Summer has been long and hot, and for most of us, our time has been spent (very) close to home. Whether you’ve passed the time surrounded by towering Douglas Firs in Lake Oswego, admiring Japanese Maples in Portland, or looking off into the distance at a giant Oak in Happy Valley, trees in the landscape help create a sense of place. And when the temperature remains in the 90s well into September, trees also provide critical shade and somewhere to rest out of the sun. The benefits of trees to people and place really can’t be overstated and are certainly worth appreciating as we say goodbye to summer and head into the fall.
Everyone instinctively knows that the coolest place in your garden is under the largest tree, but the cooling benefits of trees go beyond simply blocking the sun’s rays. Neighborhoods and landscapes where trees are planted are measurably cooler than areas without trees—so much so, that temperature maps are an extremely accurate predictor of canopy cover in cities, and vice versa. When it comes to the cost of cooling your home in the summer, and even heating it in winter, the presence of trees can help reduce your utility bill and expenses.
DID YOU KNOW? Water movement through plants is actually a passive mechanism, controlled by the leaves at the very top of the canopy. Roots don’t actively suck up water in the soil, rather the whole plant acts like a straw, and water moves through the plant from the wettest part to the driest. That means water diffuses through the soil to the roots, into the truck, and then up to each leaf and out through tiny pores in the leaves called stomata. The openness of the stomata in the leaves dictates how much water a tree will move through its system. And when those stomata are open, the water escapes and evaporates into the surrounding air which reduces the temperature of the air nearby. This process is called transpiration, and is responsible not only for distributing water throughout the plant, but for significantly reducing the temperature of the air around trees.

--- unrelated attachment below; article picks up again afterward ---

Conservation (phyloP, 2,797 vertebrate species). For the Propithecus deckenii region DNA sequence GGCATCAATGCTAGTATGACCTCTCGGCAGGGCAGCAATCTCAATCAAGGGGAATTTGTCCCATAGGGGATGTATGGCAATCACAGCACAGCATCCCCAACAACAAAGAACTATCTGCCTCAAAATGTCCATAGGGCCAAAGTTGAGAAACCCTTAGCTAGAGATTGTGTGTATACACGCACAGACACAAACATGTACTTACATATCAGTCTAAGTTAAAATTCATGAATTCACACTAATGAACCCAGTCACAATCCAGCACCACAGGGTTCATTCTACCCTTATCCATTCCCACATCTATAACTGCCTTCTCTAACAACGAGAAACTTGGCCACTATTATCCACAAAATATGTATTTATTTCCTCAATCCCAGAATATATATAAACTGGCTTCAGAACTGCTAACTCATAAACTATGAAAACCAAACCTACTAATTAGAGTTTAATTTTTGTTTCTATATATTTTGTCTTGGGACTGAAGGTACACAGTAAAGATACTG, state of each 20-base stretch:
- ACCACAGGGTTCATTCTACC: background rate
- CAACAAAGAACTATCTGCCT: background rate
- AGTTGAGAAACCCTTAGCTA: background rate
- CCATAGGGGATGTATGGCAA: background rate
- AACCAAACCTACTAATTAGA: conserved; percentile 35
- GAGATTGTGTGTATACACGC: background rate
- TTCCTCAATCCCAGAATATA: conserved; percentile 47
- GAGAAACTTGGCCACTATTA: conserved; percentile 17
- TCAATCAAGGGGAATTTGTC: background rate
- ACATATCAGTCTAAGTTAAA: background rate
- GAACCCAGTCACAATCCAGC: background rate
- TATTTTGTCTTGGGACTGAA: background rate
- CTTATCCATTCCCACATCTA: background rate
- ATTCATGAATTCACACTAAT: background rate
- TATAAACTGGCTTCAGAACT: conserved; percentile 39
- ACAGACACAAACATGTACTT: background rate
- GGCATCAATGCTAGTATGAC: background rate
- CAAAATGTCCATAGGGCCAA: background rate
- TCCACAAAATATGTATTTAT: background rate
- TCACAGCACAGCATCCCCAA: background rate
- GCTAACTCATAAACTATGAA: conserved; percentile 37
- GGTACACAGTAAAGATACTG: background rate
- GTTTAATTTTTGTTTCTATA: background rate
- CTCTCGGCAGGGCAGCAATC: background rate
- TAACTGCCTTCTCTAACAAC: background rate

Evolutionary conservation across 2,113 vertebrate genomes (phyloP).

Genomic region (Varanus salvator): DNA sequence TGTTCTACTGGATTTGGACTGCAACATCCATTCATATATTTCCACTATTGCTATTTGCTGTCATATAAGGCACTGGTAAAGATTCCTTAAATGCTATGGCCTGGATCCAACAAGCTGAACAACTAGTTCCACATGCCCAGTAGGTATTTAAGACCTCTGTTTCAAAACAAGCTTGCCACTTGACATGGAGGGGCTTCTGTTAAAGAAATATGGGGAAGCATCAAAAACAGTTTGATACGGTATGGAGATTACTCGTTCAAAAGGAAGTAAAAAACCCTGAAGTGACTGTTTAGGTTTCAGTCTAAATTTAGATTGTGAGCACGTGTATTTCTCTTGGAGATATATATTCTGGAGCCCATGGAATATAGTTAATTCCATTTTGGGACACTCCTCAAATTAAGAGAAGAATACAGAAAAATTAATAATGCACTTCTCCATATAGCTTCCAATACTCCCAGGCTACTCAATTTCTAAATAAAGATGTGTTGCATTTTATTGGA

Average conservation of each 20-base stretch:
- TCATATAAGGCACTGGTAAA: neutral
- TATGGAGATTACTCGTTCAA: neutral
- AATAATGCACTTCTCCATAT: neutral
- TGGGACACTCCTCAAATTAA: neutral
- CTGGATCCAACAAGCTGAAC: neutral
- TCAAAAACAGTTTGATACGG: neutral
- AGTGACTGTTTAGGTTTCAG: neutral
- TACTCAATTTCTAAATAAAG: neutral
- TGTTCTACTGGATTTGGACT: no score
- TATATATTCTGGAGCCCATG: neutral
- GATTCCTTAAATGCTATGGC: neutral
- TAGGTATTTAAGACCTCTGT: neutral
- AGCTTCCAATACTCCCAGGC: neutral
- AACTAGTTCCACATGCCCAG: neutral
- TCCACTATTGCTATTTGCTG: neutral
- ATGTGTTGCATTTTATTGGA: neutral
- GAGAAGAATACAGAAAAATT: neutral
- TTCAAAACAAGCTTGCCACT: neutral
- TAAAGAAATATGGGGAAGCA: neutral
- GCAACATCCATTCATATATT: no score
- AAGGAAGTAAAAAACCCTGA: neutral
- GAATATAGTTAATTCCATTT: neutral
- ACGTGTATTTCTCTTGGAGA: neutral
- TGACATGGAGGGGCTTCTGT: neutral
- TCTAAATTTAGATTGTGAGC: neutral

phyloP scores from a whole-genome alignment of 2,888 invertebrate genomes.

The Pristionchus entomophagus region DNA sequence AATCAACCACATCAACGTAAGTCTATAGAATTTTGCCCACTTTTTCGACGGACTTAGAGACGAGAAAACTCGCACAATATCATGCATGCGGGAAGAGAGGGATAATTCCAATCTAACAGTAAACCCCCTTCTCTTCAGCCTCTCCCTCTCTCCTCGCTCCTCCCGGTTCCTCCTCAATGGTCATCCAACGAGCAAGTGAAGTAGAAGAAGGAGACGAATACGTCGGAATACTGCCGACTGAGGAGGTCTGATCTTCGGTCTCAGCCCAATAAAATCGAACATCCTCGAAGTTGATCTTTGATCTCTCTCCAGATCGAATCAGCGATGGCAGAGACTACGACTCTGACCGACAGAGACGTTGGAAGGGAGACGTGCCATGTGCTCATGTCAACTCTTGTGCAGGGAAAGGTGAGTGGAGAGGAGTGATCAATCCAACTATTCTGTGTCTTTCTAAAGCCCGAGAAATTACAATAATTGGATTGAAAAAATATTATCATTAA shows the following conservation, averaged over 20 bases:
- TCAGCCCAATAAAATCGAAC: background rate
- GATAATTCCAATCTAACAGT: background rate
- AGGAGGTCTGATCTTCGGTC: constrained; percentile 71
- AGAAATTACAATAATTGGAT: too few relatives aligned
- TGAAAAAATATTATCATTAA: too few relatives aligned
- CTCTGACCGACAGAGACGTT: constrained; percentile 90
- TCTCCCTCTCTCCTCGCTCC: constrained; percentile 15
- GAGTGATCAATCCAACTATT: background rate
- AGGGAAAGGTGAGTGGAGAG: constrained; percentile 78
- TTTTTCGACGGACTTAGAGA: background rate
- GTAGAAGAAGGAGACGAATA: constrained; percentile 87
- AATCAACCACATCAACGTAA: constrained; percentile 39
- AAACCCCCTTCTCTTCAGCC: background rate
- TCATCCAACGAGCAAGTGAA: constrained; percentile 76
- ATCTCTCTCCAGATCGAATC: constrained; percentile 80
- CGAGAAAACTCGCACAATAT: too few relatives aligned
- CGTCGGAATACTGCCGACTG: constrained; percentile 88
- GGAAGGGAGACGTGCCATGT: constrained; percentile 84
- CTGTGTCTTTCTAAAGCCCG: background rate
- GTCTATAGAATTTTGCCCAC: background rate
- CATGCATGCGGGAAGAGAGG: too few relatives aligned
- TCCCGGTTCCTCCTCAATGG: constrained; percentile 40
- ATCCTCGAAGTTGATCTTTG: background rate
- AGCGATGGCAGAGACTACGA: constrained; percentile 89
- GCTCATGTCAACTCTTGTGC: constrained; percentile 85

Design & Aesthetics
Trees, whether evergreen or deciduous, help anchor the landscape. It might seem counterintuitive, but by bringing large plants into a small space, you can actually make it feel bigger. And in a larger space, the presence of height and structure helps the eye rest, allowing you to better appreciate the entire space. We are about to experience firsthand how well trees help us measure the passing of time. Autumn is right around the corner, which means brilliant displays of reds and yellows and leaves crunching underfoot (until the weekly maintenance crews arrive).
DID YOU KNOW? Leaves don’t actually “turn” red in the fall. The red, gold, and orange pigments in leaves are in the leaf all year round, masked by the overwhelming presence of electric-green chlorophyll. Chlorophyll is the most efficient molecule for turning sunlight into energy through photosynthesis, which is why the bulk of our landscape plants are green. Anyone with barberries or heuchera will know that plants do come in a range of colors, and in those cases, they are expressing very little chlorophyll and relying on secondary pigments. In autumn, deciduous trees and shrubs prepare for winter by going into dormancy, and one of the first steps is to dismantle their nutrient-rich chlorophyll molecules to store those building blocks for the following year. As chlorophyll breaks down, the underlying pigments, with their rich and brilliant tones of burgundy, crimson, and gold, are finally visible.
Every garden has space for another tree. Whether you need to hide an unwanted view, create a lovely new feature area, or just fill a vacant pot on your patio as summer annuals fade, there is a tree for you. And we’d love to help you find it!